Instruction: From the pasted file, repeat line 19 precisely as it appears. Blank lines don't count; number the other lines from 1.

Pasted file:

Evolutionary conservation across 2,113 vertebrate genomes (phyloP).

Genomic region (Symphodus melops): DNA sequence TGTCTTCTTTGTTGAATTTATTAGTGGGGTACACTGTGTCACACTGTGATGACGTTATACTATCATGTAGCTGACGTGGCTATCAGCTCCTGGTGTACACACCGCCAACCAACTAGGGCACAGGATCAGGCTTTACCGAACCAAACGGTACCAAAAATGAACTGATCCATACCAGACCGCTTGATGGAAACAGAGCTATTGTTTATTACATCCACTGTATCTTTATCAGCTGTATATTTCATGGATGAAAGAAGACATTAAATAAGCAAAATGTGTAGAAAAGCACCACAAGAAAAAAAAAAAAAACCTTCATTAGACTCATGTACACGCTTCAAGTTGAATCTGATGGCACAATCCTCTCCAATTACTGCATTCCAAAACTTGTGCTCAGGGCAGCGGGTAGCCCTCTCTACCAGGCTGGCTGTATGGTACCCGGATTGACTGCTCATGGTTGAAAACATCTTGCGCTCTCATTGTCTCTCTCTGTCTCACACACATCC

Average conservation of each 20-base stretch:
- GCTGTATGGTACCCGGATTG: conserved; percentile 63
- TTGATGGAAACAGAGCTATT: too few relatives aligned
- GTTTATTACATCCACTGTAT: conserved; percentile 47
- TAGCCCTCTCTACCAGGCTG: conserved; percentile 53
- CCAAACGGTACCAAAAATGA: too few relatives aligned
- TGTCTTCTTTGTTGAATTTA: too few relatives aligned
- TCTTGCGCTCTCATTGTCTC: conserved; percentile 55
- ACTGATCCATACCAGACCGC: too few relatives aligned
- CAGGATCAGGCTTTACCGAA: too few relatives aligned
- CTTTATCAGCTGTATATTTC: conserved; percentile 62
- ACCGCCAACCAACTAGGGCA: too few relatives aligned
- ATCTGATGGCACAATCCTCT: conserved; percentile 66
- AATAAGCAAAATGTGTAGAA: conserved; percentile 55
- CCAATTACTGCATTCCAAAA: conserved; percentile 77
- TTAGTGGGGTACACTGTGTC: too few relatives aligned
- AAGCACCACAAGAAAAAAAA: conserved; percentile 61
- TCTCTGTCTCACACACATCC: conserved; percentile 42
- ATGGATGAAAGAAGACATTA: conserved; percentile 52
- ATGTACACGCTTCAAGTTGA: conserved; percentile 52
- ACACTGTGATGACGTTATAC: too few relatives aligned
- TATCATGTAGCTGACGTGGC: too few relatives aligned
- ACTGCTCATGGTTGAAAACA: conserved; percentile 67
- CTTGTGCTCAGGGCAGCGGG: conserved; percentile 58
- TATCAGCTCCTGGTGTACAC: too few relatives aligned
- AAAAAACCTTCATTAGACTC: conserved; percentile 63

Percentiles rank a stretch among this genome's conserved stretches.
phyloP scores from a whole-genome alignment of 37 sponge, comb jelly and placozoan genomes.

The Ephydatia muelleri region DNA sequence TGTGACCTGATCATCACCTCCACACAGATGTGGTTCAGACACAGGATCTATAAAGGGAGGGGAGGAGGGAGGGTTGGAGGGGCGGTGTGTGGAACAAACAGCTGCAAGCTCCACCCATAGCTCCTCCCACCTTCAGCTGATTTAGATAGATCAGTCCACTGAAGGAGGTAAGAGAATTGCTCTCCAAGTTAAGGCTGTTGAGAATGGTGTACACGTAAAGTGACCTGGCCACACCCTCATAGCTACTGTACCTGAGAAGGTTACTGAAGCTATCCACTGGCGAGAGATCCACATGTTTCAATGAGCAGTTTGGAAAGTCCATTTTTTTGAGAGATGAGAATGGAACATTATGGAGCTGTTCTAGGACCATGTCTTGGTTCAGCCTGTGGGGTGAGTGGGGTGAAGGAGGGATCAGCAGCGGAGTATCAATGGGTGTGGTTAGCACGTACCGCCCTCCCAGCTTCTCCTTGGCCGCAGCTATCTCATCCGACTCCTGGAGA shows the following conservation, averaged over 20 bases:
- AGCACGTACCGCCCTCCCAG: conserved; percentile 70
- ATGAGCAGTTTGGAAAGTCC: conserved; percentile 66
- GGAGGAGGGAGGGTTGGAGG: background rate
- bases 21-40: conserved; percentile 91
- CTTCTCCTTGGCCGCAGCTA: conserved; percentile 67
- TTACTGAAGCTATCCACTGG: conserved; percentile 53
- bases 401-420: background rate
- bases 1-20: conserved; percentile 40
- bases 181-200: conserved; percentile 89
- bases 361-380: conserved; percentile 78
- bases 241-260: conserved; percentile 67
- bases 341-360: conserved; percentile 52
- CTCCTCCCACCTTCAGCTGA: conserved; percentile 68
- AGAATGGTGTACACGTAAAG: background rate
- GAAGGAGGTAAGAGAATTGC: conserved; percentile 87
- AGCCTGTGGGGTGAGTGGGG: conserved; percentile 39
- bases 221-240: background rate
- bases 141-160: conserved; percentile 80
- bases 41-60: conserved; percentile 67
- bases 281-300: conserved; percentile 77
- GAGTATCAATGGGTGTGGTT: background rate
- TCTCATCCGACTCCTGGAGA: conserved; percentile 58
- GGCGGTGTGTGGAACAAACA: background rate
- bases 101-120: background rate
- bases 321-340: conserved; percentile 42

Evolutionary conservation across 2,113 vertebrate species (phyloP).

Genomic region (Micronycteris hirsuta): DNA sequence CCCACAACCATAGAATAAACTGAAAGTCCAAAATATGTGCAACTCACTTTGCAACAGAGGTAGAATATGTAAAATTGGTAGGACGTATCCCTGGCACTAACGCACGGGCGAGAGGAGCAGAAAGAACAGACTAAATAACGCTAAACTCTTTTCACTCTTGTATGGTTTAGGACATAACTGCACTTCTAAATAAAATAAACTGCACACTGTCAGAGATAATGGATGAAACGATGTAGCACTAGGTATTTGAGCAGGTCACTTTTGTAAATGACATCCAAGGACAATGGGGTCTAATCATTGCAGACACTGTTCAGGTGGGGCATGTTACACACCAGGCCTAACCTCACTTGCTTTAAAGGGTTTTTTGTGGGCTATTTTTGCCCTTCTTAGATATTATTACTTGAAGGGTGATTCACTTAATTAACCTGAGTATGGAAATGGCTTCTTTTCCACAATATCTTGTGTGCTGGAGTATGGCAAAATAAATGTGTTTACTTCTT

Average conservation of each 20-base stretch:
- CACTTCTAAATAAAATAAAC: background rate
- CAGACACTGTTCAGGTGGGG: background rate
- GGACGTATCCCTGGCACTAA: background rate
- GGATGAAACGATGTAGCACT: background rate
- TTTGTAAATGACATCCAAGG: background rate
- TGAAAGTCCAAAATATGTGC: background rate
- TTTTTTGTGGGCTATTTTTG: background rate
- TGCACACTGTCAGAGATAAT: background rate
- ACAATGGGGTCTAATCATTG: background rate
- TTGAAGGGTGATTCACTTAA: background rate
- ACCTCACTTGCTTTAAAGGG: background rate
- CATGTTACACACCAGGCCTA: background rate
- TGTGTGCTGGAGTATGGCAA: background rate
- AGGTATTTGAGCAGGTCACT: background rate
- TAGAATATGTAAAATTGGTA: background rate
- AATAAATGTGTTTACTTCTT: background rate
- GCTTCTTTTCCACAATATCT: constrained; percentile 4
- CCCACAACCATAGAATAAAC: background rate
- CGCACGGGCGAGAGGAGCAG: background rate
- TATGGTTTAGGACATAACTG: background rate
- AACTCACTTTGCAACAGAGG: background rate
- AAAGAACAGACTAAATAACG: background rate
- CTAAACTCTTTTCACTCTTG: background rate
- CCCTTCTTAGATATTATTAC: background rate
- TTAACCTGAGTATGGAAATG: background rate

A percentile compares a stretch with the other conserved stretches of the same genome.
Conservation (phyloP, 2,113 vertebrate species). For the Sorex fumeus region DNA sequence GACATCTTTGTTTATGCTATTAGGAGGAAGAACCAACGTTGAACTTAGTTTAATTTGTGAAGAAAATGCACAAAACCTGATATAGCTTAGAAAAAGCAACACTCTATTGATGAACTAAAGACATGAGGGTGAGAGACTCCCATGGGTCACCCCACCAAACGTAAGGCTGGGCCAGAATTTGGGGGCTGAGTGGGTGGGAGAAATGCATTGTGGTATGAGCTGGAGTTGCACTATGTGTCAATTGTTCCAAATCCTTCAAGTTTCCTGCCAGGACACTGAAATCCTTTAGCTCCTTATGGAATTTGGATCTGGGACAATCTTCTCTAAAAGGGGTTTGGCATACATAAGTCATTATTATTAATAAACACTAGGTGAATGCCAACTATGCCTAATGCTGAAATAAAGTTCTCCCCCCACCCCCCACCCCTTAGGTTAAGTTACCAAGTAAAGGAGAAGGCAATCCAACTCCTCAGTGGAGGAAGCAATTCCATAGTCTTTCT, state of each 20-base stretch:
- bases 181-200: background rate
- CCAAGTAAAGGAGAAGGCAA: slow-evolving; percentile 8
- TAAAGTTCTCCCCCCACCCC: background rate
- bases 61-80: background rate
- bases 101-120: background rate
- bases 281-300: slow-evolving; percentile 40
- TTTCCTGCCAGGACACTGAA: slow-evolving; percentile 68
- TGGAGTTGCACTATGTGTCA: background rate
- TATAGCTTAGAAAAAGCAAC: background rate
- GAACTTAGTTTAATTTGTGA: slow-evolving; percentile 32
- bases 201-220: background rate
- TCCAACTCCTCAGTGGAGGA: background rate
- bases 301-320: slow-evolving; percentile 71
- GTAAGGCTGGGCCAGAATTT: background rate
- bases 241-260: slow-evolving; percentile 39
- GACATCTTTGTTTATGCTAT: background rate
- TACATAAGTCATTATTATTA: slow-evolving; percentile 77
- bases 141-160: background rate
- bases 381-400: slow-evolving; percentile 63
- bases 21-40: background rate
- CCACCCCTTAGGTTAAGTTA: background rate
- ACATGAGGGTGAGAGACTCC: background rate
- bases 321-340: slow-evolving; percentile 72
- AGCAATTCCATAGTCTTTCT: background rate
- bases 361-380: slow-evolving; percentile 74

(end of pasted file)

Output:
- AAGCACCACAAGAAAAAAAA: conserved; percentile 61